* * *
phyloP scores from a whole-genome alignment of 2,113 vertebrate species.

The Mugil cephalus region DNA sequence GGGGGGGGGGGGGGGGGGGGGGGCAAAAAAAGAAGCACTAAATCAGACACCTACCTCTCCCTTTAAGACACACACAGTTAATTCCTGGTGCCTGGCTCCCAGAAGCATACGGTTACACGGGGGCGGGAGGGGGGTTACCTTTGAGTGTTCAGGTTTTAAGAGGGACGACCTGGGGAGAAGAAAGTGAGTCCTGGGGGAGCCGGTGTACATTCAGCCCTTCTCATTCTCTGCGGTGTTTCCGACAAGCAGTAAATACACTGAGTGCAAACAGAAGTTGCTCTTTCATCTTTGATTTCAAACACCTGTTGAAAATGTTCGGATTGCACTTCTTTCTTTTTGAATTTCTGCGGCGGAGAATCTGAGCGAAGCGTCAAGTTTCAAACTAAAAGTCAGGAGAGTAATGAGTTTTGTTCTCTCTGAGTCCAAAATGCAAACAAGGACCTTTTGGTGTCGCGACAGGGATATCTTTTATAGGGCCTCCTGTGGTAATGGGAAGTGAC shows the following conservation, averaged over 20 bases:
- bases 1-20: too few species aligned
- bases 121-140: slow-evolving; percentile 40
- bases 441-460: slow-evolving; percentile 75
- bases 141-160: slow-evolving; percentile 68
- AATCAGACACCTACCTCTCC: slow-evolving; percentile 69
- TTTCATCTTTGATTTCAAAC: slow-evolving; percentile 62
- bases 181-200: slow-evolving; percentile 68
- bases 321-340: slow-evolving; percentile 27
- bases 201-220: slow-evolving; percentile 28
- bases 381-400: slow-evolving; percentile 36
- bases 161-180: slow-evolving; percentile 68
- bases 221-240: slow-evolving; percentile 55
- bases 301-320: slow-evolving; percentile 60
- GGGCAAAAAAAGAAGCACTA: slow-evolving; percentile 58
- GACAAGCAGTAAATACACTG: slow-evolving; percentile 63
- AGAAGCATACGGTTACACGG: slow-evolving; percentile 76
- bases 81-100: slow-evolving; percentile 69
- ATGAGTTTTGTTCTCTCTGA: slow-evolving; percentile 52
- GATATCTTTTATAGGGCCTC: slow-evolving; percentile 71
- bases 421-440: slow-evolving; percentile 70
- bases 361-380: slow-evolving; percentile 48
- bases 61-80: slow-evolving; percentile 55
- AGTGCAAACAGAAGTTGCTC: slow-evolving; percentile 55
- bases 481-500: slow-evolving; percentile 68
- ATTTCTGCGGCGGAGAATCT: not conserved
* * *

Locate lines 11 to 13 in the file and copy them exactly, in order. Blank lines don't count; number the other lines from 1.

- bases 201-220: slow-evolving; percentile 28
- bases 381-400: slow-evolving; percentile 36
- bases 161-180: slow-evolving; percentile 68